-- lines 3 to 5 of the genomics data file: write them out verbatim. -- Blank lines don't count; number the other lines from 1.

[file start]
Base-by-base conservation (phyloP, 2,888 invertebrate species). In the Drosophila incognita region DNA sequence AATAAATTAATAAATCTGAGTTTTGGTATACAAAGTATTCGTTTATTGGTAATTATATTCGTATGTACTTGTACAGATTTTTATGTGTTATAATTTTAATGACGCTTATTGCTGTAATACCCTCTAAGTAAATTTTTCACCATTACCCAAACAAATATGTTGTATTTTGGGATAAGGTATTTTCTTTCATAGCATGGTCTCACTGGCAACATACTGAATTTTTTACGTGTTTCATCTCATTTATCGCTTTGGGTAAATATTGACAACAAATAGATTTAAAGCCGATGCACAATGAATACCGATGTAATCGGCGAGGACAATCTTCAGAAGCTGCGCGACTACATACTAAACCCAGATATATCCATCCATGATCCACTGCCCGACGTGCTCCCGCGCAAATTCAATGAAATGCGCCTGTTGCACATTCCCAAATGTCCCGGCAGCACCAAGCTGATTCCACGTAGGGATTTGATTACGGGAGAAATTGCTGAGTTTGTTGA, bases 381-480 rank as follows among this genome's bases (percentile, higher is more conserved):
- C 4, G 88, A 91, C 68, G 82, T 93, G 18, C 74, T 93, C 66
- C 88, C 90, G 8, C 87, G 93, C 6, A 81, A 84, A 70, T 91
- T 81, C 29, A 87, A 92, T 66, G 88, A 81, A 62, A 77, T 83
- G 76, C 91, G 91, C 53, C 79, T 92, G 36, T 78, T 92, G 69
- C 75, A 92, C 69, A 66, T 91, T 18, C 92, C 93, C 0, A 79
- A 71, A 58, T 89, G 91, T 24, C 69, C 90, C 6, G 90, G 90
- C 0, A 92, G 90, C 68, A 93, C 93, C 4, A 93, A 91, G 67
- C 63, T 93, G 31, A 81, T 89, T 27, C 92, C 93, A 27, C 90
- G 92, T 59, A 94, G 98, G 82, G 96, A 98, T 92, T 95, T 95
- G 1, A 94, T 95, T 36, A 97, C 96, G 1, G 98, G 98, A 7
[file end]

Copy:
- C 88, C 90, G 8, C 87, G 93, C 6, A 81, A 84, A 70, T 91
- T 81, C 29, A 87, A 92, T 66, G 88, A 81, A 62, A 77, T 83
- G 76, C 91, G 91, C 53, C 79, T 92, G 36, T 78, T 92, G 69